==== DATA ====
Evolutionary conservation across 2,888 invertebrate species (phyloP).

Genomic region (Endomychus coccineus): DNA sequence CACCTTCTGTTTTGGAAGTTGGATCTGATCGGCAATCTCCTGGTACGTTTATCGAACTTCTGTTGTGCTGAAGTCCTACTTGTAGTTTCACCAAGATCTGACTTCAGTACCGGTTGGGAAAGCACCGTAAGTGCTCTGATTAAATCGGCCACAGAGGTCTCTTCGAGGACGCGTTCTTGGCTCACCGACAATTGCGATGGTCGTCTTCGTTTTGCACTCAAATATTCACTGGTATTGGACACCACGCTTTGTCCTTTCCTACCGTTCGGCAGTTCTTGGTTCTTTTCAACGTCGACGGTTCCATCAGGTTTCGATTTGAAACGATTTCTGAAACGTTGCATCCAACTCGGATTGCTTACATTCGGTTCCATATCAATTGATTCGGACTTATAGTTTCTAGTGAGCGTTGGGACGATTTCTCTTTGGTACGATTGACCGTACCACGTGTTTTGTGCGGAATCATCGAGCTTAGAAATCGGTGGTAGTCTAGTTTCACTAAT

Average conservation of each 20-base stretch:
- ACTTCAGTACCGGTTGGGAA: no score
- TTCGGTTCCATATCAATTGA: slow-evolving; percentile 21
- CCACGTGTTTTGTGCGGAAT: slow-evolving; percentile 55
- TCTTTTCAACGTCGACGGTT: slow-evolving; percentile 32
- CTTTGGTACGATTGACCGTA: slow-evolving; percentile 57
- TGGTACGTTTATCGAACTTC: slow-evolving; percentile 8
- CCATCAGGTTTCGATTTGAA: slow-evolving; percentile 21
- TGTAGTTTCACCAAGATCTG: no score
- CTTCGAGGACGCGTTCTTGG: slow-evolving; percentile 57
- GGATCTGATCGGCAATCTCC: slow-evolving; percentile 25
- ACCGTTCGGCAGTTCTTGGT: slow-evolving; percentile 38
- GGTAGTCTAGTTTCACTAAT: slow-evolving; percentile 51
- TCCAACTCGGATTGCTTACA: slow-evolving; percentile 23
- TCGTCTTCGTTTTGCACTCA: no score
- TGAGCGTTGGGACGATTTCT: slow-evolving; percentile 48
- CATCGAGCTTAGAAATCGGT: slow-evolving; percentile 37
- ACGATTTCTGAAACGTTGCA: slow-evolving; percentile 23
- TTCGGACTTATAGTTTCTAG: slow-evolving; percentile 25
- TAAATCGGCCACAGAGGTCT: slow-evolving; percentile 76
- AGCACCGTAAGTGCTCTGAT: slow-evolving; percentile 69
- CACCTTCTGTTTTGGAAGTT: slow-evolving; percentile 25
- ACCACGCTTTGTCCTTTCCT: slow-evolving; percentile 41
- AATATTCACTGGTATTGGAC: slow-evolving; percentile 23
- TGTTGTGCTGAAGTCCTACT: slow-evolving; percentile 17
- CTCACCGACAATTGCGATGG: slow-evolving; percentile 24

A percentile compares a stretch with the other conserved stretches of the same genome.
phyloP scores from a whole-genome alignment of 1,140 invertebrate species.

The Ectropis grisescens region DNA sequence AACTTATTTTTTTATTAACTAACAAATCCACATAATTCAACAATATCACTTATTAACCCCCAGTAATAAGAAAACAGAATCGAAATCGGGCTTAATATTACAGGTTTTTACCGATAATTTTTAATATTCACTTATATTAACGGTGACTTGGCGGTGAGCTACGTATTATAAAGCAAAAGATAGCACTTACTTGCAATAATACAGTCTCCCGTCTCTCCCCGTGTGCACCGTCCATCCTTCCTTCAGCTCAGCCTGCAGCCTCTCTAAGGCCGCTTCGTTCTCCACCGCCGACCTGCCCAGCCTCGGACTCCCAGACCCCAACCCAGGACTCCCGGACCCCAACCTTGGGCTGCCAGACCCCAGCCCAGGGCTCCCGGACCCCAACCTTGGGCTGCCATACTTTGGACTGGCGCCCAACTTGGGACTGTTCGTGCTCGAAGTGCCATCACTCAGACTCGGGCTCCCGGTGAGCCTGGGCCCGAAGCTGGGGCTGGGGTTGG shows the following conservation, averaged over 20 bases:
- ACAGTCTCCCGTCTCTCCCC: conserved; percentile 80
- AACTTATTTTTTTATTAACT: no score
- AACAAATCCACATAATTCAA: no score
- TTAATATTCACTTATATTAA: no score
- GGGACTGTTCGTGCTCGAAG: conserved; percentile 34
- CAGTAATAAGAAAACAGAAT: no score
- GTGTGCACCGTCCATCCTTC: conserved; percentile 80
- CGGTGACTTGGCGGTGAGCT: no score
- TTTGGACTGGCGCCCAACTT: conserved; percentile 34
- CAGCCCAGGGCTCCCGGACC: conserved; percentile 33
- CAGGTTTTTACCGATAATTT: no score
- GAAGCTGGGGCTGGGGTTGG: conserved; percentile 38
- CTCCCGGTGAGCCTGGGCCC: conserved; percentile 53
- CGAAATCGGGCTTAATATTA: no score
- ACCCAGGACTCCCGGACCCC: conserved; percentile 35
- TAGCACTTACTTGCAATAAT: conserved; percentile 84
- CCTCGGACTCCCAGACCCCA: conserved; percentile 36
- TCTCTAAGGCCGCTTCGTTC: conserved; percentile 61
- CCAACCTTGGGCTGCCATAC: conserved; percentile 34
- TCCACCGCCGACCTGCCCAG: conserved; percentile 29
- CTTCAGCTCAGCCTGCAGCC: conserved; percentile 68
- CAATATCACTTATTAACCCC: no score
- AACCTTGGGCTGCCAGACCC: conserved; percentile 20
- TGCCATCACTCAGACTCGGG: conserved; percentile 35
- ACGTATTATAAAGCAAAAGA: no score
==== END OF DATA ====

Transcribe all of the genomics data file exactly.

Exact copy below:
Evolutionary conservation across 2,888 invertebrate species (phyloP).

Genomic region (Endomychus coccineus): DNA sequence CACCTTCTGTTTTGGAAGTTGGATCTGATCGGCAATCTCCTGGTACGTTTATCGAACTTCTGTTGTGCTGAAGTCCTACTTGTAGTTTCACCAAGATCTGACTTCAGTACCGGTTGGGAAAGCACCGTAAGTGCTCTGATTAAATCGGCCACAGAGGTCTCTTCGAGGACGCGTTCTTGGCTCACCGACAATTGCGATGGTCGTCTTCGTTTTGCACTCAAATATTCACTGGTATTGGACACCACGCTTTGTCCTTTCCTACCGTTCGGCAGTTCTTGGTTCTTTTCAACGTCGACGGTTCCATCAGGTTTCGATTTGAAACGATTTCTGAAACGTTGCATCCAACTCGGATTGCTTACATTCGGTTCCATATCAATTGATTCGGACTTATAGTTTCTAGTGAGCGTTGGGACGATTTCTCTTTGGTACGATTGACCGTACCACGTGTTTTGTGCGGAATCATCGAGCTTAGAAATCGGTGGTAGTCTAGTTTCACTAAT

Average conservation of each 20-base stretch:
- ACTTCAGTACCGGTTGGGAA: no score
- TTCGGTTCCATATCAATTGA: slow-evolving; percentile 21
- CCACGTGTTTTGTGCGGAAT: slow-evolving; percentile 55
- TCTTTTCAACGTCGACGGTT: slow-evolving; percentile 32
- CTTTGGTACGATTGACCGTA: slow-evolving; percentile 57
- TGGTACGTTTATCGAACTTC: slow-evolving; percentile 8
- CCATCAGGTTTCGATTTGAA: slow-evolving; percentile 21
- TGTAGTTTCACCAAGATCTG: no score
- CTTCGAGGACGCGTTCTTGG: slow-evolving; percentile 57
- GGATCTGATCGGCAATCTCC: slow-evolving; percentile 25
- ACCGTTCGGCAGTTCTTGGT: slow-evolving; percentile 38
- GGTAGTCTAGTTTCACTAAT: slow-evolving; percentile 51
- TCCAACTCGGATTGCTTACA: slow-evolving; percentile 23
- TCGTCTTCGTTTTGCACTCA: no score
- TGAGCGTTGGGACGATTTCT: slow-evolving; percentile 48
- CATCGAGCTTAGAAATCGGT: slow-evolving; percentile 37
- ACGATTTCTGAAACGTTGCA: slow-evolving; percentile 23
- TTCGGACTTATAGTTTCTAG: slow-evolving; percentile 25
- TAAATCGGCCACAGAGGTCT: slow-evolving; percentile 76
- AGCACCGTAAGTGCTCTGAT: slow-evolving; percentile 69
- CACCTTCTGTTTTGGAAGTT: slow-evolving; percentile 25
- ACCACGCTTTGTCCTTTCCT: slow-evolving; percentile 41
- AATATTCACTGGTATTGGAC: slow-evolving; percentile 23
- TGTTGTGCTGAAGTCCTACT: slow-evolving; percentile 17
- CTCACCGACAATTGCGATGG: slow-evolving; percentile 24

A percentile compares a stretch with the other conserved stretches of the same genome.
phyloP scores from a whole-genome alignment of 1,140 invertebrate species.

The Ectropis grisescens region DNA sequence AACTTATTTTTTTATTAACTAACAAATCCACATAATTCAACAATATCACTTATTAACCCCCAGTAATAAGAAAACAGAATCGAAATCGGGCTTAATATTACAGGTTTTTACCGATAATTTTTAATATTCACTTATATTAACGGTGACTTGGCGGTGAGCTACGTATTATAAAGCAAAAGATAGCACTTACTTGCAATAATACAGTCTCCCGTCTCTCCCCGTGTGCACCGTCCATCCTTCCTTCAGCTCAGCCTGCAGCCTCTCTAAGGCCGCTTCGTTCTCCACCGCCGACCTGCCCAGCCTCGGACTCCCAGACCCCAACCCAGGACTCCCGGACCCCAACCTTGGGCTGCCAGACCCCAGCCCAGGGCTCCCGGACCCCAACCTTGGGCTGCCATACTTTGGACTGGCGCCCAACTTGGGACTGTTCGTGCTCGAAGTGCCATCACTCAGACTCGGGCTCCCGGTGAGCCTGGGCCCGAAGCTGGGGCTGGGGTTGG shows the following conservation, averaged over 20 bases:
- ACAGTCTCCCGTCTCTCCCC: conserved; percentile 80
- AACTTATTTTTTTATTAACT: no score
- AACAAATCCACATAATTCAA: no score
- TTAATATTCACTTATATTAA: no score
- GGGACTGTTCGTGCTCGAAG: conserved; percentile 34
- CAGTAATAAGAAAACAGAAT: no score
- GTGTGCACCGTCCATCCTTC: conserved; percentile 80
- CGGTGACTTGGCGGTGAGCT: no score
- TTTGGACTGGCGCCCAACTT: conserved; percentile 34
- CAGCCCAGGGCTCCCGGACC: conserved; percentile 33
- CAGGTTTTTACCGATAATTT: no score
- GAAGCTGGGGCTGGGGTTGG: conserved; percentile 38
- CTCCCGGTGAGCCTGGGCCC: conserved; percentile 53
- CGAAATCGGGCTTAATATTA: no score
- ACCCAGGACTCCCGGACCCC: conserved; percentile 35
- TAGCACTTACTTGCAATAAT: conserved; percentile 84
- CCTCGGACTCCCAGACCCCA: conserved; percentile 36
- TCTCTAAGGCCGCTTCGTTC: conserved; percentile 61
- CCAACCTTGGGCTGCCATAC: conserved; percentile 34
- TCCACCGCCGACCTGCCCAG: conserved; percentile 29
- CTTCAGCTCAGCCTGCAGCC: conserved; percentile 68
- CAATATCACTTATTAACCCC: no score
- AACCTTGGGCTGCCAGACCC: conserved; percentile 20
- TGCCATCACTCAGACTCGGG: conserved; percentile 35
- ACGTATTATAAAGCAAAAGA: no score